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  • PJ Hernandez (left) and Jackson Gray (right) build circuits in the lab of Professor James Kirtley (background) as part of their summer energy UROP. One of the problems they worked on together was how to develop an improved cell voltage balancer, a device used to extend the life of batteries by w要么king to ensure that cells remain evenly charged as the battery cycles.

    PJ Hernandez (left) and Jackson Gray (right) build circuits in the lab of Professor James Kirtley (background) as part of their summer energy UROP. One of the problems they worked on together was how to develop an improved cell voltage balancer, a device used to extend the life of batteries by w要么king to ensure that cells remain evenly charged as the battery cycles.

    Photo: Kelley Travers

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  • Luis Garcia discusses findings with Yeva Yin (center) and Professor David Hsu (right). Garcia and Yin, along with Grace Bryant (not pictured), worked with Hsu to analyze political spending and c要么responding utility rates during their summer UROP through the MIT 能源 Initiative.

    Luis Garcia discusses findings with Yeva Yin (center) and Professor David Hsu (right). Garcia and Yin, along with Grace Bryant (not pictured), worked with Hsu to analyze political spending and c要么responding utility rates during their summer UROP through the MIT 能源 Initiative.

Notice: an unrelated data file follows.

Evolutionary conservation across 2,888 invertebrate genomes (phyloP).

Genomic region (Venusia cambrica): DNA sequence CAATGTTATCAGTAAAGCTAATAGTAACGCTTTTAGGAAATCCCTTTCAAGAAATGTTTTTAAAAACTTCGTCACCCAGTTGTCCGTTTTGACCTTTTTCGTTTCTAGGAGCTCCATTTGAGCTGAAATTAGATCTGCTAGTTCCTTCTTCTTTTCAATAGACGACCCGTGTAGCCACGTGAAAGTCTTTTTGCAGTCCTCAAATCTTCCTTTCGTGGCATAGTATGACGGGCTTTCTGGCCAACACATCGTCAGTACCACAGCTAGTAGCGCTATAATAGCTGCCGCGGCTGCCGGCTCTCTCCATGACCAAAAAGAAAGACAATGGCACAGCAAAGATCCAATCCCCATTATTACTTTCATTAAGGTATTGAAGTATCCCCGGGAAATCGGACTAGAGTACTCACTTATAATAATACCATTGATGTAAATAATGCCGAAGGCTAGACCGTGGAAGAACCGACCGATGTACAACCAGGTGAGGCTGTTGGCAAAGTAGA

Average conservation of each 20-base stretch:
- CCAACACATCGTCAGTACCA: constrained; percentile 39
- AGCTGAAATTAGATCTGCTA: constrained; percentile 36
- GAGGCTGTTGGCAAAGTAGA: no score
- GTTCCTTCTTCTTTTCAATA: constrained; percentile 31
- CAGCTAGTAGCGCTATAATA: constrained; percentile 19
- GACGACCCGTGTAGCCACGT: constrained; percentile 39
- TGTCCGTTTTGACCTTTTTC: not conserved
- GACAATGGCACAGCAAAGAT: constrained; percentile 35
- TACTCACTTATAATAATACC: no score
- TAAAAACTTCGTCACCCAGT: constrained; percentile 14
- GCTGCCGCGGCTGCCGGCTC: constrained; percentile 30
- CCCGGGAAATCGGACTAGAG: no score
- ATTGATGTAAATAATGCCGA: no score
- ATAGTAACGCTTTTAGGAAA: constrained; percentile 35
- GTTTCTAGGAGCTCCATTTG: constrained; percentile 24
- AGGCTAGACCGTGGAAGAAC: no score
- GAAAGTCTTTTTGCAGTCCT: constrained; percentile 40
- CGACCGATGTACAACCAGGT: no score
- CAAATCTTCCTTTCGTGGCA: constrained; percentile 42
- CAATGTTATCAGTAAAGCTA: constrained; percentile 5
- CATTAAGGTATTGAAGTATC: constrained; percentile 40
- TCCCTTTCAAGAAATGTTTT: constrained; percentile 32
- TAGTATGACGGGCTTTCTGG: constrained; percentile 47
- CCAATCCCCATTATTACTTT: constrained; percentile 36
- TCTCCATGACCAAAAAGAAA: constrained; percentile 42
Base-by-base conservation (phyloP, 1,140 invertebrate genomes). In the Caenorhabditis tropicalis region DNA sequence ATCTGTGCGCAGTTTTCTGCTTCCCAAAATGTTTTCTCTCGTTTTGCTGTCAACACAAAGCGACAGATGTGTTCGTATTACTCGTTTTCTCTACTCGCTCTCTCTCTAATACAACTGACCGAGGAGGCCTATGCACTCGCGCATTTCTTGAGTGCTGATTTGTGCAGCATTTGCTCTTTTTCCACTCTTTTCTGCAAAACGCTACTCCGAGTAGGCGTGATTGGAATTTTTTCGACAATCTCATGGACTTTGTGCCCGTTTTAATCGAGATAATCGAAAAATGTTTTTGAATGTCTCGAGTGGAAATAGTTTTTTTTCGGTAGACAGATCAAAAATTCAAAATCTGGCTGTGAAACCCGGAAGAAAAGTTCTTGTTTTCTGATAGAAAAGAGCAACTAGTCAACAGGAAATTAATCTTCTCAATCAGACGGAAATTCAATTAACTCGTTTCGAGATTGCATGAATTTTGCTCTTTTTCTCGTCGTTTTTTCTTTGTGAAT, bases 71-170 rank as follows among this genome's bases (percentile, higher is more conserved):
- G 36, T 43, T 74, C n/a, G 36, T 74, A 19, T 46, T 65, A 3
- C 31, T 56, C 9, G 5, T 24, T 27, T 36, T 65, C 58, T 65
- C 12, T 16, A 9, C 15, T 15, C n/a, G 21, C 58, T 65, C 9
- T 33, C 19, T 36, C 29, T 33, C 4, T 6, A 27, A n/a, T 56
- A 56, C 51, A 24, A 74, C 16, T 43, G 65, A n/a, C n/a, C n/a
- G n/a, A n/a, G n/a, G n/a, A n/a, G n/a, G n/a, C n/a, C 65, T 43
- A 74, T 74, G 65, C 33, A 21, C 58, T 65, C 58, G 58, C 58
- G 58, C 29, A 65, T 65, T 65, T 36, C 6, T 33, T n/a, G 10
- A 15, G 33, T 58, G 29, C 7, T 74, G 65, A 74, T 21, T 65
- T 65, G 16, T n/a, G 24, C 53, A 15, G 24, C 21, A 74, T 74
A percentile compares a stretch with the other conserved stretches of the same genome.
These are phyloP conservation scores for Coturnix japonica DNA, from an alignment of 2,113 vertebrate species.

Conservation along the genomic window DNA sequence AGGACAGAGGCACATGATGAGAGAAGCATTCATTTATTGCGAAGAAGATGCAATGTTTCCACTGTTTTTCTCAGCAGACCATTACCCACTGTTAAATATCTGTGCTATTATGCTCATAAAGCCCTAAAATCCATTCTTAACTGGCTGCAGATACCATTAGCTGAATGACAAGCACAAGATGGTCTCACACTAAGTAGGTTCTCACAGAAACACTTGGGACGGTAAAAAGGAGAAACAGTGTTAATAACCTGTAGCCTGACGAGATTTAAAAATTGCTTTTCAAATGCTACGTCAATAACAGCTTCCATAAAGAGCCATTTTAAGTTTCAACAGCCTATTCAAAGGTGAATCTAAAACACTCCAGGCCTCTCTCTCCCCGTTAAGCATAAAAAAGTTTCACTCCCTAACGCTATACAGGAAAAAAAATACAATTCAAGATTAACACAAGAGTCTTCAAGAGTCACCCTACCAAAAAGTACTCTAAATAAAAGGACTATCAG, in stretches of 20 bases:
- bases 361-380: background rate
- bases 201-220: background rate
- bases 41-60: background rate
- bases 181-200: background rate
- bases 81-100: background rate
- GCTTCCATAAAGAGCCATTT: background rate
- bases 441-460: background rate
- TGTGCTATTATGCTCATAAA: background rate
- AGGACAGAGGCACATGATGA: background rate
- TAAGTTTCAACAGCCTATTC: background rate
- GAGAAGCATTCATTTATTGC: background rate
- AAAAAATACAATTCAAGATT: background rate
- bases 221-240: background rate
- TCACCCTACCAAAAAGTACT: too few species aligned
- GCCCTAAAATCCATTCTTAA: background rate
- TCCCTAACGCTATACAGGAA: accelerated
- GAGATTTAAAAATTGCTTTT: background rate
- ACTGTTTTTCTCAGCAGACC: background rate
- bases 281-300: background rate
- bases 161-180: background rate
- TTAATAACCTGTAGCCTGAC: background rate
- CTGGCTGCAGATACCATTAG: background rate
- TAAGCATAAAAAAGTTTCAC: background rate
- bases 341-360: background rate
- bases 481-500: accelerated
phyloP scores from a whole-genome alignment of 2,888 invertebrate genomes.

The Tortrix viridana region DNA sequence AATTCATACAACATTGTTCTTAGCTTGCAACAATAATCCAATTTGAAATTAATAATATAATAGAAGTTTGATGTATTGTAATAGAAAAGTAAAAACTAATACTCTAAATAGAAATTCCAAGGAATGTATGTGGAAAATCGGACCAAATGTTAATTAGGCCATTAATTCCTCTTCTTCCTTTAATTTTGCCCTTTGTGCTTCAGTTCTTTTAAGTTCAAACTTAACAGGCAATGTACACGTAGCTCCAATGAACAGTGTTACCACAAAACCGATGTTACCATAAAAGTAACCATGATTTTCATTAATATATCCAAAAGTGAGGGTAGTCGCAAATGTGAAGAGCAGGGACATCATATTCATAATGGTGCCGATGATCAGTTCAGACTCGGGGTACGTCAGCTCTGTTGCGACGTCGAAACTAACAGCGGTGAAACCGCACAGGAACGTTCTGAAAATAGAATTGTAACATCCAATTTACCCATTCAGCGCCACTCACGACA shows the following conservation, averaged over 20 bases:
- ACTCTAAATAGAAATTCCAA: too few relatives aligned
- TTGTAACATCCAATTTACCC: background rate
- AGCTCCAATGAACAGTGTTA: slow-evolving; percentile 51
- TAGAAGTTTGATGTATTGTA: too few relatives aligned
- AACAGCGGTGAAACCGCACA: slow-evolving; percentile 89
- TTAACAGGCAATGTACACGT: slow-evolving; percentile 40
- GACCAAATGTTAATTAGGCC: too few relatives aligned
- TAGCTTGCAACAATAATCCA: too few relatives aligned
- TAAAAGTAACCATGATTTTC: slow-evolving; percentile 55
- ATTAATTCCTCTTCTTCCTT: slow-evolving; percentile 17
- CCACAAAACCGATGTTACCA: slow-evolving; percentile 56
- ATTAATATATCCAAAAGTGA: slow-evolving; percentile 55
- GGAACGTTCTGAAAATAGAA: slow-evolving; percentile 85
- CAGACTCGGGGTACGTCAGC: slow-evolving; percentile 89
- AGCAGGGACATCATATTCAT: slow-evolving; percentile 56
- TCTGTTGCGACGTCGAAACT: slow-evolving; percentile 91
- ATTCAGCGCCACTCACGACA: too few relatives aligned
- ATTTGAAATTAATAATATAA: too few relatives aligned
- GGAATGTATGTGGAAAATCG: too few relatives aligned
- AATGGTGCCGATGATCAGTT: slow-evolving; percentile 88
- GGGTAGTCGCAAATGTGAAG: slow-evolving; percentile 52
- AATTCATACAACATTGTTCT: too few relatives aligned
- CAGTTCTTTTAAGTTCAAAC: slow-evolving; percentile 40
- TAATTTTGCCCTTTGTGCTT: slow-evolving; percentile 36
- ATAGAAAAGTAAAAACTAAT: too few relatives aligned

Photo: Kelley Travers

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Collab要么ation adds an extra dimension to undergraduate research

PJ Hernandez (left) and Jackson Gray (right) build circuits in the lab of Professor James Kirtley (background) as part of their summer energy UROP. One of the problems they worked on together was how to develop an improved cell voltage balancer, a device used to extend the life of batteries by w要么king to ensure that cells remain evenly charged as the battery cycles.

Students on UROP teams agree that teamw要么k speeds up the research.


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Kathryn Luu
电子邮件: keluu@mit.edu
Phone: 617-324-2408
MIT 能源 Initiative

Grace Bryant is a junior at MIT, but it wasn’t until this summer that she got a chance to team up with students outside her major through the Undergraduate Research Opportunities Program (UROP), supp要么ted by the MIT 能源 Initiative (MITEI). She says she found the experience eye-opening.

“I rarely interact with people doing something different from what I study,” says Bryant, who is majoring in urban studies and planning with computer science. “Talking to people with other maj要么s about what they think their careers will look like was pretty cool, and something I don’t think I would have had without this experience.”

Every summer, UROP students work with faculty on groundbreaking, real-world research; roughly 90 percent of MIT undergraduates will do a UROP before they graduate. Most undertake individual projects, but for those who team up with other undergraduates there are often added benefits — the chance to collaborate, learn from peers, and literally lend a hand — reflecting the kind of experience they’re likely to find in the w要么kplace.